Just finished the second week offshore collecting microplastic samples for the North Sea Plastic project.
Storms threatened some of the planned sampling stations, but researchers eventually made it to a quieter station. For some of the researchers, this was their first time at sea.
Some of the techniques used included the ‘snow catcher’ and the deployment of Garrett screen samplers from the ship’s bow to collect samples from the sea surface microlayer. To save time, different devices were used simultaneously. Following this, a vertical trawl net was deployed three times to collect zooplankton from the entire water column, which had a depth of approximately 30 meters. Due to the use of this method, the deployment process was faster.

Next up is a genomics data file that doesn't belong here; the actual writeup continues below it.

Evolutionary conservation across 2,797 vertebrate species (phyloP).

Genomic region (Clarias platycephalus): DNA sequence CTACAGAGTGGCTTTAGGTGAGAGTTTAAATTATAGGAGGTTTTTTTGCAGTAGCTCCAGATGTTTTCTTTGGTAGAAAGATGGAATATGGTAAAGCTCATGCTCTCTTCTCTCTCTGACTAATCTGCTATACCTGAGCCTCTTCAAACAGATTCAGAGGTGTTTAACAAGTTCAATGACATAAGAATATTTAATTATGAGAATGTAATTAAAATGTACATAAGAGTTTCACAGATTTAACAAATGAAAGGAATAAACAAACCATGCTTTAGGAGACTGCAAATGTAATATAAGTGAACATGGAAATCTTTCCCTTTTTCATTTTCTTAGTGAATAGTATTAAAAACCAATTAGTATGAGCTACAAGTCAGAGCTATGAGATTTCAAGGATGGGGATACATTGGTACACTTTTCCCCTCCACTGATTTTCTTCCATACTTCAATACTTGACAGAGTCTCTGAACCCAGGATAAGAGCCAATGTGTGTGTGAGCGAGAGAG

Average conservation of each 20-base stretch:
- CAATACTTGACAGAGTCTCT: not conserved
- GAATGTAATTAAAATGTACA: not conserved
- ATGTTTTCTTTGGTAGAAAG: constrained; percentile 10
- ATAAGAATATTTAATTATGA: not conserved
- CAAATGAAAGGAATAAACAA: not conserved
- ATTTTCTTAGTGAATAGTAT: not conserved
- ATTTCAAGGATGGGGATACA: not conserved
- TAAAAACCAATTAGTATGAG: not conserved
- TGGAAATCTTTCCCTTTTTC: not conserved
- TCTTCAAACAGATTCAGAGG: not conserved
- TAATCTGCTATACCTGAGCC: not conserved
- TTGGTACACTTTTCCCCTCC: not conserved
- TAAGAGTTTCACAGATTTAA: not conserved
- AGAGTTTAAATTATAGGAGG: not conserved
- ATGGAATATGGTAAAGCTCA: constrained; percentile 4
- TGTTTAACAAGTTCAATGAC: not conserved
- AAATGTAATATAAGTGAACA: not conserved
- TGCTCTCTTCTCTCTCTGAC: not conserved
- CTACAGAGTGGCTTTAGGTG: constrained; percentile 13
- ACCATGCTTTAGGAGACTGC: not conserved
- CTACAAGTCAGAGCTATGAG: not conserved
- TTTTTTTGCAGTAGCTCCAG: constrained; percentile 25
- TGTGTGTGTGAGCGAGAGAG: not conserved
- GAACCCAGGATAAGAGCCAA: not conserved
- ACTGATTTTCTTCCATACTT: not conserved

Five stations were visited, but not all of them were appropriate for LABPLAS’s objectives. Samples were only taken from stations where conditions were optimal.
The weather forecast predicted a rapid deterioration in the southeastern North Sea, which caused them to return a day earlier than expected.
Despite the setbacks, various water samples have been taken from different points in the North Sea, where plastic pollution turns this area into a black spot. This way, the project can move on to the next phase to implement and improve methods for tracking plastic and procedures to try to eradicate it.
Thanks to all the people and researchers who make it possible to fight against plastic pollution to achieve a cleaner oceans.